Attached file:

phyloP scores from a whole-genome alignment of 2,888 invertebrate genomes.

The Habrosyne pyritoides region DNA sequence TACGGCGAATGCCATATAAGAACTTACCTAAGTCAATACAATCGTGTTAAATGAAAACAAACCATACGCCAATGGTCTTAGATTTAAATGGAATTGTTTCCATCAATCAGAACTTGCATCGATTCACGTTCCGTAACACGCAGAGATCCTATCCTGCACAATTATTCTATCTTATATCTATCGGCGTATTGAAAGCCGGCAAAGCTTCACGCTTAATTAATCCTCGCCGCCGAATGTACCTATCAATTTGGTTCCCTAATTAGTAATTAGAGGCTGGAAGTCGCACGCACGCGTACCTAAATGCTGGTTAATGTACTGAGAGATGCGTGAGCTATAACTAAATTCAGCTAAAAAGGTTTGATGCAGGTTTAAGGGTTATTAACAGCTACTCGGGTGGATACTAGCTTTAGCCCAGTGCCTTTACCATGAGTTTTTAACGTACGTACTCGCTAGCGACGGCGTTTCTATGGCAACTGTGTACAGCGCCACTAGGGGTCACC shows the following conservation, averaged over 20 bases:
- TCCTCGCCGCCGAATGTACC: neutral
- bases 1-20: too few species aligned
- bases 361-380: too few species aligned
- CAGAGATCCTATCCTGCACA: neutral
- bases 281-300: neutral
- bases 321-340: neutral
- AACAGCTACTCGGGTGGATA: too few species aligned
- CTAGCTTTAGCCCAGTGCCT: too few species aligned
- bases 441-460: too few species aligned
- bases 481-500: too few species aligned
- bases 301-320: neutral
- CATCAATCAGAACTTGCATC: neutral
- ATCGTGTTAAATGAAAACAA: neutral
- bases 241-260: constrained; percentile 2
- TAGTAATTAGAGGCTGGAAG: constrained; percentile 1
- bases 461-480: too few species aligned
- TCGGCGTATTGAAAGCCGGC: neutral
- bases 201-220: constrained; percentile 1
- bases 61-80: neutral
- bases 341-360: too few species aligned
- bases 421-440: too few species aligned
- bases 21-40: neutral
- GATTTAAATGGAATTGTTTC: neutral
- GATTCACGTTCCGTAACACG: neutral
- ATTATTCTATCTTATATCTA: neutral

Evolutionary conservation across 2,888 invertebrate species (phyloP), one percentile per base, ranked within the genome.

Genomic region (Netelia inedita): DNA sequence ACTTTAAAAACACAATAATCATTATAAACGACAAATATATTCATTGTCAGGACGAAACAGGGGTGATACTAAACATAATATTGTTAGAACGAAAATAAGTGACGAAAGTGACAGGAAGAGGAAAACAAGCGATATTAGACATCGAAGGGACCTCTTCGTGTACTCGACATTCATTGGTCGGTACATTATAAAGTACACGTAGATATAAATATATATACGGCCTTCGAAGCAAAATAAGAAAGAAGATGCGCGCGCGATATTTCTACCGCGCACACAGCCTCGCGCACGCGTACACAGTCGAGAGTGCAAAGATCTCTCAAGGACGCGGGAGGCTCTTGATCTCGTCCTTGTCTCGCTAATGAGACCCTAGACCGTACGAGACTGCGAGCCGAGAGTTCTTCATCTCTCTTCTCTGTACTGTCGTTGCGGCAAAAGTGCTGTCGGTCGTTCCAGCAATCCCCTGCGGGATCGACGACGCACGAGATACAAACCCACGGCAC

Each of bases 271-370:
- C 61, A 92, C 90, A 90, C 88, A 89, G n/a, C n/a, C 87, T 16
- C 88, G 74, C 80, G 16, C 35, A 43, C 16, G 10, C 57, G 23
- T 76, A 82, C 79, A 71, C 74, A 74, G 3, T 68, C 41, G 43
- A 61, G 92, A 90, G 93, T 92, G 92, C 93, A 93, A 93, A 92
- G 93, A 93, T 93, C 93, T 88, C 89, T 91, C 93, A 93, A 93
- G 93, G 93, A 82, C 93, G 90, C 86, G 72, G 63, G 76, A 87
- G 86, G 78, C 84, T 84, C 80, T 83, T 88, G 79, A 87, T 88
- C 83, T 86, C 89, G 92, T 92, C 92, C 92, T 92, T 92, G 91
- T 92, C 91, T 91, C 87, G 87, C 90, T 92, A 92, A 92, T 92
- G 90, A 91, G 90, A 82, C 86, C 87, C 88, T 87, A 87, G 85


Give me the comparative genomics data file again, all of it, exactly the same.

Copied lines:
phyloP scores from a whole-genome alignment of 2,888 invertebrate genomes.

The Habrosyne pyritoides region DNA sequence TACGGCGAATGCCATATAAGAACTTACCTAAGTCAATACAATCGTGTTAAATGAAAACAAACCATACGCCAATGGTCTTAGATTTAAATGGAATTGTTTCCATCAATCAGAACTTGCATCGATTCACGTTCCGTAACACGCAGAGATCCTATCCTGCACAATTATTCTATCTTATATCTATCGGCGTATTGAAAGCCGGCAAAGCTTCACGCTTAATTAATCCTCGCCGCCGAATGTACCTATCAATTTGGTTCCCTAATTAGTAATTAGAGGCTGGAAGTCGCACGCACGCGTACCTAAATGCTGGTTAATGTACTGAGAGATGCGTGAGCTATAACTAAATTCAGCTAAAAAGGTTTGATGCAGGTTTAAGGGTTATTAACAGCTACTCGGGTGGATACTAGCTTTAGCCCAGTGCCTTTACCATGAGTTTTTAACGTACGTACTCGCTAGCGACGGCGTTTCTATGGCAACTGTGTACAGCGCCACTAGGGGTCACC shows the following conservation, averaged over 20 bases:
- TCCTCGCCGCCGAATGTACC: neutral
- bases 1-20: too few species aligned
- bases 361-380: too few species aligned
- CAGAGATCCTATCCTGCACA: neutral
- bases 281-300: neutral
- bases 321-340: neutral
- AACAGCTACTCGGGTGGATA: too few species aligned
- CTAGCTTTAGCCCAGTGCCT: too few species aligned
- bases 441-460: too few species aligned
- bases 481-500: too few species aligned
- bases 301-320: neutral
- CATCAATCAGAACTTGCATC: neutral
- ATCGTGTTAAATGAAAACAA: neutral
- bases 241-260: constrained; percentile 2
- TAGTAATTAGAGGCTGGAAG: constrained; percentile 1
- bases 461-480: too few species aligned
- TCGGCGTATTGAAAGCCGGC: neutral
- bases 201-220: constrained; percentile 1
- bases 61-80: neutral
- bases 341-360: too few species aligned
- bases 421-440: too few species aligned
- bases 21-40: neutral
- GATTTAAATGGAATTGTTTC: neutral
- GATTCACGTTCCGTAACACG: neutral
- ATTATTCTATCTTATATCTA: neutral

Evolutionary conservation across 2,888 invertebrate species (phyloP), one percentile per base, ranked within the genome.

Genomic region (Netelia inedita): DNA sequence ACTTTAAAAACACAATAATCATTATAAACGACAAATATATTCATTGTCAGGACGAAACAGGGGTGATACTAAACATAATATTGTTAGAACGAAAATAAGTGACGAAAGTGACAGGAAGAGGAAAACAAGCGATATTAGACATCGAAGGGACCTCTTCGTGTACTCGACATTCATTGGTCGGTACATTATAAAGTACACGTAGATATAAATATATATACGGCCTTCGAAGCAAAATAAGAAAGAAGATGCGCGCGCGATATTTCTACCGCGCACACAGCCTCGCGCACGCGTACACAGTCGAGAGTGCAAAGATCTCTCAAGGACGCGGGAGGCTCTTGATCTCGTCCTTGTCTCGCTAATGAGACCCTAGACCGTACGAGACTGCGAGCCGAGAGTTCTTCATCTCTCTTCTCTGTACTGTCGTTGCGGCAAAAGTGCTGTCGGTCGTTCCAGCAATCCCCTGCGGGATCGACGACGCACGAGATACAAACCCACGGCAC

Each of bases 271-370:
- C 61, A 92, C 90, A 90, C 88, A 89, G n/a, C n/a, C 87, T 16
- C 88, G 74, C 80, G 16, C 35, A 43, C 16, G 10, C 57, G 23
- T 76, A 82, C 79, A 71, C 74, A 74, G 3, T 68, C 41, G 43
- A 61, G 92, A 90, G 93, T 92, G 92, C 93, A 93, A 93, A 92
- G 93, A 93, T 93, C 93, T 88, C 89, T 91, C 93, A 93, A 93
- G 93, G 93, A 82, C 93, G 90, C 86, G 72, G 63, G 76, A 87
- G 86, G 78, C 84, T 84, C 80, T 83, T 88, G 79, A 87, T 88
- C 83, T 86, C 89, G 92, T 92, C 92, C 92, T 92, T 92, G 91
- T 92, C 91, T 91, C 87, G 87, C 90, T 92, A 92, A 92, T 92
- G 90, A 91, G 90, A 82, C 86, C 87, C 88, T 87, A 87, G 85